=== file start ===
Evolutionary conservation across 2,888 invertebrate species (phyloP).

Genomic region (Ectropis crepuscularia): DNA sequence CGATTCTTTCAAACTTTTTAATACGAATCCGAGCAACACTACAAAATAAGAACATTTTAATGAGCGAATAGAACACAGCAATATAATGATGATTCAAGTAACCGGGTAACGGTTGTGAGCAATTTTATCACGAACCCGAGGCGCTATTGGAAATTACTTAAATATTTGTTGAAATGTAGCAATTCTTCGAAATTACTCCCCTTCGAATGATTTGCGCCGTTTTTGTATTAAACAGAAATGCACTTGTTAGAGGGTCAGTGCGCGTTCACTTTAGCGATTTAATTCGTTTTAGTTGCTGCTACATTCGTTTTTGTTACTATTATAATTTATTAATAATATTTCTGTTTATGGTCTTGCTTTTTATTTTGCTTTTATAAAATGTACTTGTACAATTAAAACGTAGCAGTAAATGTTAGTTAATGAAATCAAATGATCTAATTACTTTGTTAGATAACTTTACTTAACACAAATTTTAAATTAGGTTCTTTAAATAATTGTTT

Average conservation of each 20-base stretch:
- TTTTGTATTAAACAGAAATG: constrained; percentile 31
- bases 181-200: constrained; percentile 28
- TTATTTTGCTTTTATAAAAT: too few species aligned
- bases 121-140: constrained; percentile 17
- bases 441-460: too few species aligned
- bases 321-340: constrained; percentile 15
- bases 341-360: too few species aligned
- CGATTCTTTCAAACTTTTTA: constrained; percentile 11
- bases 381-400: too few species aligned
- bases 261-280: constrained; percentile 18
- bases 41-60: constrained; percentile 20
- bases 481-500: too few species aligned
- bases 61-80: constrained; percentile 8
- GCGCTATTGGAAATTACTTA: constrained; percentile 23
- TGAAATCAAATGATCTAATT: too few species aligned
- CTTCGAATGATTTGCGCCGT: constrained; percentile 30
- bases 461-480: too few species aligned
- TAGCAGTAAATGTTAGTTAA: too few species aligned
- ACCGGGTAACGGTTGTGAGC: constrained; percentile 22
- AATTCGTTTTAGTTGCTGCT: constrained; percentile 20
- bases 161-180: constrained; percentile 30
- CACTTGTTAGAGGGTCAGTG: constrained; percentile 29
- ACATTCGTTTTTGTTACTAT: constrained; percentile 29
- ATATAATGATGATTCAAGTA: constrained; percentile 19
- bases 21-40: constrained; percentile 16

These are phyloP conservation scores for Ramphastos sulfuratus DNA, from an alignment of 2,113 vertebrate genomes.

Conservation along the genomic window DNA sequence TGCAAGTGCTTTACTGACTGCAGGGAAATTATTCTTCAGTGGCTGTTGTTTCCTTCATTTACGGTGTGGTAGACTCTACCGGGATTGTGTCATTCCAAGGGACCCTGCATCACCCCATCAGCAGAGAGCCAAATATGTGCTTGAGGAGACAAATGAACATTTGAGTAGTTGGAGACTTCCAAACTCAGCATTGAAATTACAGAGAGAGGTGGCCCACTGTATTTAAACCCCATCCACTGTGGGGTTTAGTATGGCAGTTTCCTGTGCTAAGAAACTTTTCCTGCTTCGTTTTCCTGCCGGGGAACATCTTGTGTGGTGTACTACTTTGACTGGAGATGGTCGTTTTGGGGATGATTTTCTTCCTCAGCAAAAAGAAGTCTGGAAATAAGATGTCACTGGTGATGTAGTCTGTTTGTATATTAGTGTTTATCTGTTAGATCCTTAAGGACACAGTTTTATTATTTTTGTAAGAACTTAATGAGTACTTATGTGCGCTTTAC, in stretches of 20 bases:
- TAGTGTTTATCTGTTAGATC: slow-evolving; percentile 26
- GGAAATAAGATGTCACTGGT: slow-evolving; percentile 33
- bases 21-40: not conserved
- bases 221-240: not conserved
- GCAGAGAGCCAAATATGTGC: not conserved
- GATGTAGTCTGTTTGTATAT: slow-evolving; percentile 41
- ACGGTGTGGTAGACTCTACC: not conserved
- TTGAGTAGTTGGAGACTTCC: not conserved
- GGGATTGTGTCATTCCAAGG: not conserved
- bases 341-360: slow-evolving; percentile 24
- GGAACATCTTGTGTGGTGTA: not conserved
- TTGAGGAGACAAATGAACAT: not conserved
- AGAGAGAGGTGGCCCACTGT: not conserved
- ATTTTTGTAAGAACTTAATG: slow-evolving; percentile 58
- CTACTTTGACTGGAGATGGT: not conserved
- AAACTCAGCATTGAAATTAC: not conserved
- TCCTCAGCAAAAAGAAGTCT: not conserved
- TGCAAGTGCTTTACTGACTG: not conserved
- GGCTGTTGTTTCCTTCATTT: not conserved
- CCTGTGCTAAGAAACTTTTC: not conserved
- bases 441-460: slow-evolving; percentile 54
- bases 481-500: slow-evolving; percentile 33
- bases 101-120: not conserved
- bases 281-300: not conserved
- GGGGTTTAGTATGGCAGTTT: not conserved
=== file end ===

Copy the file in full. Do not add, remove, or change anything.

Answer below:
Evolutionary conservation across 2,888 invertebrate species (phyloP).

Genomic region (Ectropis crepuscularia): DNA sequence CGATTCTTTCAAACTTTTTAATACGAATCCGAGCAACACTACAAAATAAGAACATTTTAATGAGCGAATAGAACACAGCAATATAATGATGATTCAAGTAACCGGGTAACGGTTGTGAGCAATTTTATCACGAACCCGAGGCGCTATTGGAAATTACTTAAATATTTGTTGAAATGTAGCAATTCTTCGAAATTACTCCCCTTCGAATGATTTGCGCCGTTTTTGTATTAAACAGAAATGCACTTGTTAGAGGGTCAGTGCGCGTTCACTTTAGCGATTTAATTCGTTTTAGTTGCTGCTACATTCGTTTTTGTTACTATTATAATTTATTAATAATATTTCTGTTTATGGTCTTGCTTTTTATTTTGCTTTTATAAAATGTACTTGTACAATTAAAACGTAGCAGTAAATGTTAGTTAATGAAATCAAATGATCTAATTACTTTGTTAGATAACTTTACTTAACACAAATTTTAAATTAGGTTCTTTAAATAATTGTTT

Average conservation of each 20-base stretch:
- TTTTGTATTAAACAGAAATG: constrained; percentile 31
- bases 181-200: constrained; percentile 28
- TTATTTTGCTTTTATAAAAT: too few species aligned
- bases 121-140: constrained; percentile 17
- bases 441-460: too few species aligned
- bases 321-340: constrained; percentile 15
- bases 341-360: too few species aligned
- CGATTCTTTCAAACTTTTTA: constrained; percentile 11
- bases 381-400: too few species aligned
- bases 261-280: constrained; percentile 18
- bases 41-60: constrained; percentile 20
- bases 481-500: too few species aligned
- bases 61-80: constrained; percentile 8
- GCGCTATTGGAAATTACTTA: constrained; percentile 23
- TGAAATCAAATGATCTAATT: too few species aligned
- CTTCGAATGATTTGCGCCGT: constrained; percentile 30
- bases 461-480: too few species aligned
- TAGCAGTAAATGTTAGTTAA: too few species aligned
- ACCGGGTAACGGTTGTGAGC: constrained; percentile 22
- AATTCGTTTTAGTTGCTGCT: constrained; percentile 20
- bases 161-180: constrained; percentile 30
- CACTTGTTAGAGGGTCAGTG: constrained; percentile 29
- ACATTCGTTTTTGTTACTAT: constrained; percentile 29
- ATATAATGATGATTCAAGTA: constrained; percentile 19
- bases 21-40: constrained; percentile 16

These are phyloP conservation scores for Ramphastos sulfuratus DNA, from an alignment of 2,113 vertebrate genomes.

Conservation along the genomic window DNA sequence TGCAAGTGCTTTACTGACTGCAGGGAAATTATTCTTCAGTGGCTGTTGTTTCCTTCATTTACGGTGTGGTAGACTCTACCGGGATTGTGTCATTCCAAGGGACCCTGCATCACCCCATCAGCAGAGAGCCAAATATGTGCTTGAGGAGACAAATGAACATTTGAGTAGTTGGAGACTTCCAAACTCAGCATTGAAATTACAGAGAGAGGTGGCCCACTGTATTTAAACCCCATCCACTGTGGGGTTTAGTATGGCAGTTTCCTGTGCTAAGAAACTTTTCCTGCTTCGTTTTCCTGCCGGGGAACATCTTGTGTGGTGTACTACTTTGACTGGAGATGGTCGTTTTGGGGATGATTTTCTTCCTCAGCAAAAAGAAGTCTGGAAATAAGATGTCACTGGTGATGTAGTCTGTTTGTATATTAGTGTTTATCTGTTAGATCCTTAAGGACACAGTTTTATTATTTTTGTAAGAACTTAATGAGTACTTATGTGCGCTTTAC, in stretches of 20 bases:
- TAGTGTTTATCTGTTAGATC: slow-evolving; percentile 26
- GGAAATAAGATGTCACTGGT: slow-evolving; percentile 33
- bases 21-40: not conserved
- bases 221-240: not conserved
- GCAGAGAGCCAAATATGTGC: not conserved
- GATGTAGTCTGTTTGTATAT: slow-evolving; percentile 41
- ACGGTGTGGTAGACTCTACC: not conserved
- TTGAGTAGTTGGAGACTTCC: not conserved
- GGGATTGTGTCATTCCAAGG: not conserved
- bases 341-360: slow-evolving; percentile 24
- GGAACATCTTGTGTGGTGTA: not conserved
- TTGAGGAGACAAATGAACAT: not conserved
- AGAGAGAGGTGGCCCACTGT: not conserved
- ATTTTTGTAAGAACTTAATG: slow-evolving; percentile 58
- CTACTTTGACTGGAGATGGT: not conserved
- AAACTCAGCATTGAAATTAC: not conserved
- TCCTCAGCAAAAAGAAGTCT: not conserved
- TGCAAGTGCTTTACTGACTG: not conserved
- GGCTGTTGTTTCCTTCATTT: not conserved
- CCTGTGCTAAGAAACTTTTC: not conserved
- bases 441-460: slow-evolving; percentile 54
- bases 481-500: slow-evolving; percentile 33
- bases 101-120: not conserved
- bases 281-300: not conserved
- GGGGTTTAGTATGGCAGTTT: not conserved